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It will take some time to convince foreigners to come.
But an attempt to bring the world into KSA is there. Changes are in the air.
The National Museum in Riyadh opened its doors. The building is magnificent, although exhibitions are, to put it mildly, very poor. The new National Library is stunning, although the selection of books is very limited. Research centers mainly highlight the activities of the Royal Family. A new mass rapid system is being constructed, but no one knows exactly when it will become operational.
I am interested in this complex country. I want to come back, and understand more; for years I am writing about Wahhabism and the deadly alliance with the UK, and then the US. And, honestly, I have always been fascinated with the deserts and with the people who inhabit them.
Considering my strong criticism of the KSA foreign policy, including my frequent appearances on the Iranian Press TV, I was a bit worried about this visit, but I was holding an "official", not "e" visa, and in the end, nothing bad happened. The people that I met were kind and open with me. Now, I am writing this short essay on board Sri Lankan Airlines, bound for Colombo, alive and well.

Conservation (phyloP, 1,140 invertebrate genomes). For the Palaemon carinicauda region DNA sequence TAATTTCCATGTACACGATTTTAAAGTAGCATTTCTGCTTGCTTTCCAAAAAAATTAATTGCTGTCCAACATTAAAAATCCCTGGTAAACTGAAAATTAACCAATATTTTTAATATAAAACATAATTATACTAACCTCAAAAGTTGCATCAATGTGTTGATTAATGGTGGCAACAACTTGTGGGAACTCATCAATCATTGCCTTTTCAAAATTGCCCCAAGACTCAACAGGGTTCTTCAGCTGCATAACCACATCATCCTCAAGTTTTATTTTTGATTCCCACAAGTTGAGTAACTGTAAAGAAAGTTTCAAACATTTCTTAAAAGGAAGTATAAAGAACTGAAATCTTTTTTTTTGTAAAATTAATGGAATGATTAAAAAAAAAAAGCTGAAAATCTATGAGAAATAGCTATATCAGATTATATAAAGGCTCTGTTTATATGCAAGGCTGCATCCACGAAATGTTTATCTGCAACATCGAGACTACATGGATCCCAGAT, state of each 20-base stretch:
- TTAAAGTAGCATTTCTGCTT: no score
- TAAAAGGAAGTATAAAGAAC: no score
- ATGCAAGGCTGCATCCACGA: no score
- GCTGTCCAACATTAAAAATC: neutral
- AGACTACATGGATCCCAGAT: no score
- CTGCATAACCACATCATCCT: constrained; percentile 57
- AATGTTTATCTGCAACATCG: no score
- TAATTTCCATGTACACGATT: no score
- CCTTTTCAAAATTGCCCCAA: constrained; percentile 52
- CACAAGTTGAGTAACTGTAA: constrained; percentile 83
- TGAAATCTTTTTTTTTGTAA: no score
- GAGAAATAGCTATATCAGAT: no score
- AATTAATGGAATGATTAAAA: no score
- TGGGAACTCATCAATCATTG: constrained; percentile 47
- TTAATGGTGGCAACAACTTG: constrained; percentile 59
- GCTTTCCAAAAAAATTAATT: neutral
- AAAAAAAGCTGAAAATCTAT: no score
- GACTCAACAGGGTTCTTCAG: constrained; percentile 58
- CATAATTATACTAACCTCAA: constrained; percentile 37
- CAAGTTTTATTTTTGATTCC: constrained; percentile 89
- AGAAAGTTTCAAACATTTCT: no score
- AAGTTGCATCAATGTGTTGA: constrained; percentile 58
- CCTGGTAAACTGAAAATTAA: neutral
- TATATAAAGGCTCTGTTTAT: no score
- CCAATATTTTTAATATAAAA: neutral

Diversification could prove to be extremely positive for the people of Saudi Arabia. Both Russia and China are now making important inroads, and soon, there will be substantial investment from both countries, in the Saudi oil industry, as well as tourism and other sectors. Chinese and Russian people are curious and daring. They will come. Many will. Saudis know it.
At the National Museum in Riyadh, a receptionist asked where I was from, in English. I answered, "I am Russian". He hesitated for just a few seconds, then smiled and uttered: "Privet! Kak dela?" ("Greetings, how are you doing?") Perhaps he had to learn those few words of greeting in all world languages. Or perhaps not. Maybe he was studying Russian.
The rulers of the KSA are very secretive people. No one really knows which direction the country is going to evolve in the next few years. Could the KSA one day become "neutral"? I don't know.
But one thing is certain: something is moving, brewing and evolving. KSA is not the same country as it was five years ago. In the future, perhaps five years from now, it may become unrecognizable.
[First published by NEO New Eastern Outlook a journal of the Russian Academy of Sciences]
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